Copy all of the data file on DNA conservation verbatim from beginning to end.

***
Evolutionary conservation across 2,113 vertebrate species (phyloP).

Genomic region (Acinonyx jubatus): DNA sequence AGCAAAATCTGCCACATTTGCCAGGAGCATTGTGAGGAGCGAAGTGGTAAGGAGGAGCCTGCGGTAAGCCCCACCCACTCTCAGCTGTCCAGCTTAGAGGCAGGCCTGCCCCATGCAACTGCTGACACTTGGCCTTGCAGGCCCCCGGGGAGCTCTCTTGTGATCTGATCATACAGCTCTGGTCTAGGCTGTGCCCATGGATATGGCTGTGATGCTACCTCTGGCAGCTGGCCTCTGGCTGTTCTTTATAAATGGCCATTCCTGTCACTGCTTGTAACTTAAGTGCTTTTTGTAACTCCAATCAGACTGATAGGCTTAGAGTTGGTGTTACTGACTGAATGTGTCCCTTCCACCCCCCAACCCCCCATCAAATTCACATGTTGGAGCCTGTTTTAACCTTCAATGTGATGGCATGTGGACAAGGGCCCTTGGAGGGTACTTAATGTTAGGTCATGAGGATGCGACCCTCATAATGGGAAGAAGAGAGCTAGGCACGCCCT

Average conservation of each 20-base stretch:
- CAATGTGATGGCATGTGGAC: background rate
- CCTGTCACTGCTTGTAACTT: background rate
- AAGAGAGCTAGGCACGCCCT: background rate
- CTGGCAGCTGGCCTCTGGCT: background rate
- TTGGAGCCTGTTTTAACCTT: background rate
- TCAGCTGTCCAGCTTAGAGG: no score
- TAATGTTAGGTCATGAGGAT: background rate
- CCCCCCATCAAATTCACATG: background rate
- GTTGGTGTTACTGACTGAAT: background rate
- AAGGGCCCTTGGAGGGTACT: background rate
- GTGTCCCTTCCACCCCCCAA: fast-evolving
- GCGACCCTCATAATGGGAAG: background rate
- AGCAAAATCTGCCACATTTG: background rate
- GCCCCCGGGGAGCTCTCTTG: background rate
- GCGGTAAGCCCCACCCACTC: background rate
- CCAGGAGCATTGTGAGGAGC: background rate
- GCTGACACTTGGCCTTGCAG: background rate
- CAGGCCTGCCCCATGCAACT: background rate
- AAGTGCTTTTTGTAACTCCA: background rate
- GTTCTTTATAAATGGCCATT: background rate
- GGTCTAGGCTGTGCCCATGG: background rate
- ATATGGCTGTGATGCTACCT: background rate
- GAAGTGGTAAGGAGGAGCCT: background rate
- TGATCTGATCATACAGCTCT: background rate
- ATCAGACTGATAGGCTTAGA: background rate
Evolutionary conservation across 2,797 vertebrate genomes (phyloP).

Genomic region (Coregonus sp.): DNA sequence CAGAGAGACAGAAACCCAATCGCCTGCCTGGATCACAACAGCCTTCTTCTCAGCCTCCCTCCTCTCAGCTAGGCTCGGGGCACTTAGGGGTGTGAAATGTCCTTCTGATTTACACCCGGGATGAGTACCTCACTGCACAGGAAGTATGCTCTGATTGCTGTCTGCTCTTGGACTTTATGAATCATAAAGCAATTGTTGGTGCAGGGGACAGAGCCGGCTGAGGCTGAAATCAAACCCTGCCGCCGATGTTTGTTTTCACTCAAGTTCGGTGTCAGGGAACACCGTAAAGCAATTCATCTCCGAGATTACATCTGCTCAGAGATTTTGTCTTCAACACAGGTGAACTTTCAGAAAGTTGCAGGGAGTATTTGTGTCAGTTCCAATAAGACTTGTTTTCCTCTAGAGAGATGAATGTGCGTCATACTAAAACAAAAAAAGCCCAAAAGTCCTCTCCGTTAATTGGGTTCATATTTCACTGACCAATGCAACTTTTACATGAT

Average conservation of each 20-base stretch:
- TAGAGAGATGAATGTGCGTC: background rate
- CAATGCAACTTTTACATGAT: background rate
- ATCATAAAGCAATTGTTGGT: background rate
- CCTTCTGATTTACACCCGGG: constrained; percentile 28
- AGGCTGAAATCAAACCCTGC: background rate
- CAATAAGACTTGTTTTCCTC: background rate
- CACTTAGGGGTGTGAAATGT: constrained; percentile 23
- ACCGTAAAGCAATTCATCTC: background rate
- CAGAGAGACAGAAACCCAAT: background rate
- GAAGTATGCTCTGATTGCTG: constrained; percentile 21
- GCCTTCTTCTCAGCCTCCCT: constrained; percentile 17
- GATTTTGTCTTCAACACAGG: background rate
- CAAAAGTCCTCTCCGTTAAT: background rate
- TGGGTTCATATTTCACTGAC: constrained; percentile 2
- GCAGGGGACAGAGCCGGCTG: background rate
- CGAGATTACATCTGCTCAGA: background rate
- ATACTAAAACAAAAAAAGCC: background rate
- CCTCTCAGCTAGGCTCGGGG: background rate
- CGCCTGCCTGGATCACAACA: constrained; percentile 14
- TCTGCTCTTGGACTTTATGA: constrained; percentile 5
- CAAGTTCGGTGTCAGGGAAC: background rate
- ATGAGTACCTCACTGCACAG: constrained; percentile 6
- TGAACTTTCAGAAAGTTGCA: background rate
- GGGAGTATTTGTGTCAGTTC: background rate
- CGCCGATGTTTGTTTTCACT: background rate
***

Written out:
Evolutionary conservation across 2,113 vertebrate species (phyloP).

Genomic region (Acinonyx jubatus): DNA sequence AGCAAAATCTGCCACATTTGCCAGGAGCATTGTGAGGAGCGAAGTGGTAAGGAGGAGCCTGCGGTAAGCCCCACCCACTCTCAGCTGTCCAGCTTAGAGGCAGGCCTGCCCCATGCAACTGCTGACACTTGGCCTTGCAGGCCCCCGGGGAGCTCTCTTGTGATCTGATCATACAGCTCTGGTCTAGGCTGTGCCCATGGATATGGCTGTGATGCTACCTCTGGCAGCTGGCCTCTGGCTGTTCTTTATAAATGGCCATTCCTGTCACTGCTTGTAACTTAAGTGCTTTTTGTAACTCCAATCAGACTGATAGGCTTAGAGTTGGTGTTACTGACTGAATGTGTCCCTTCCACCCCCCAACCCCCCATCAAATTCACATGTTGGAGCCTGTTTTAACCTTCAATGTGATGGCATGTGGACAAGGGCCCTTGGAGGGTACTTAATGTTAGGTCATGAGGATGCGACCCTCATAATGGGAAGAAGAGAGCTAGGCACGCCCT

Average conservation of each 20-base stretch:
- CAATGTGATGGCATGTGGAC: background rate
- CCTGTCACTGCTTGTAACTT: background rate
- AAGAGAGCTAGGCACGCCCT: background rate
- CTGGCAGCTGGCCTCTGGCT: background rate
- TTGGAGCCTGTTTTAACCTT: background rate
- TCAGCTGTCCAGCTTAGAGG: no score
- TAATGTTAGGTCATGAGGAT: background rate
- CCCCCCATCAAATTCACATG: background rate
- GTTGGTGTTACTGACTGAAT: background rate
- AAGGGCCCTTGGAGGGTACT: background rate
- GTGTCCCTTCCACCCCCCAA: fast-evolving
- GCGACCCTCATAATGGGAAG: background rate
- AGCAAAATCTGCCACATTTG: background rate
- GCCCCCGGGGAGCTCTCTTG: background rate
- GCGGTAAGCCCCACCCACTC: background rate
- CCAGGAGCATTGTGAGGAGC: background rate
- GCTGACACTTGGCCTTGCAG: background rate
- CAGGCCTGCCCCATGCAACT: background rate
- AAGTGCTTTTTGTAACTCCA: background rate
- GTTCTTTATAAATGGCCATT: background rate
- GGTCTAGGCTGTGCCCATGG: background rate
- ATATGGCTGTGATGCTACCT: background rate
- GAAGTGGTAAGGAGGAGCCT: background rate
- TGATCTGATCATACAGCTCT: background rate
- ATCAGACTGATAGGCTTAGA: background rate
Evolutionary conservation across 2,797 vertebrate genomes (phyloP).

Genomic region (Coregonus sp.): DNA sequence CAGAGAGACAGAAACCCAATCGCCTGCCTGGATCACAACAGCCTTCTTCTCAGCCTCCCTCCTCTCAGCTAGGCTCGGGGCACTTAGGGGTGTGAAATGTCCTTCTGATTTACACCCGGGATGAGTACCTCACTGCACAGGAAGTATGCTCTGATTGCTGTCTGCTCTTGGACTTTATGAATCATAAAGCAATTGTTGGTGCAGGGGACAGAGCCGGCTGAGGCTGAAATCAAACCCTGCCGCCGATGTTTGTTTTCACTCAAGTTCGGTGTCAGGGAACACCGTAAAGCAATTCATCTCCGAGATTACATCTGCTCAGAGATTTTGTCTTCAACACAGGTGAACTTTCAGAAAGTTGCAGGGAGTATTTGTGTCAGTTCCAATAAGACTTGTTTTCCTCTAGAGAGATGAATGTGCGTCATACTAAAACAAAAAAAGCCCAAAAGTCCTCTCCGTTAATTGGGTTCATATTTCACTGACCAATGCAACTTTTACATGAT

Average conservation of each 20-base stretch:
- TAGAGAGATGAATGTGCGTC: background rate
- CAATGCAACTTTTACATGAT: background rate
- ATCATAAAGCAATTGTTGGT: background rate
- CCTTCTGATTTACACCCGGG: constrained; percentile 28
- AGGCTGAAATCAAACCCTGC: background rate
- CAATAAGACTTGTTTTCCTC: background rate
- CACTTAGGGGTGTGAAATGT: constrained; percentile 23
- ACCGTAAAGCAATTCATCTC: background rate
- CAGAGAGACAGAAACCCAAT: background rate
- GAAGTATGCTCTGATTGCTG: constrained; percentile 21
- GCCTTCTTCTCAGCCTCCCT: constrained; percentile 17
- GATTTTGTCTTCAACACAGG: background rate
- CAAAAGTCCTCTCCGTTAAT: background rate
- TGGGTTCATATTTCACTGAC: constrained; percentile 2
- GCAGGGGACAGAGCCGGCTG: background rate
- CGAGATTACATCTGCTCAGA: background rate
- ATACTAAAACAAAAAAAGCC: background rate
- CCTCTCAGCTAGGCTCGGGG: background rate
- CGCCTGCCTGGATCACAACA: constrained; percentile 14
- TCTGCTCTTGGACTTTATGA: constrained; percentile 5
- CAAGTTCGGTGTCAGGGAAC: background rate
- ATGAGTACCTCACTGCACAG: constrained; percentile 6
- TGAACTTTCAGAAAGTTGCA: background rate
- GGGAGTATTTGTGTCAGTTC: background rate
- CGCCGATGTTTGTTTTCACT: background rate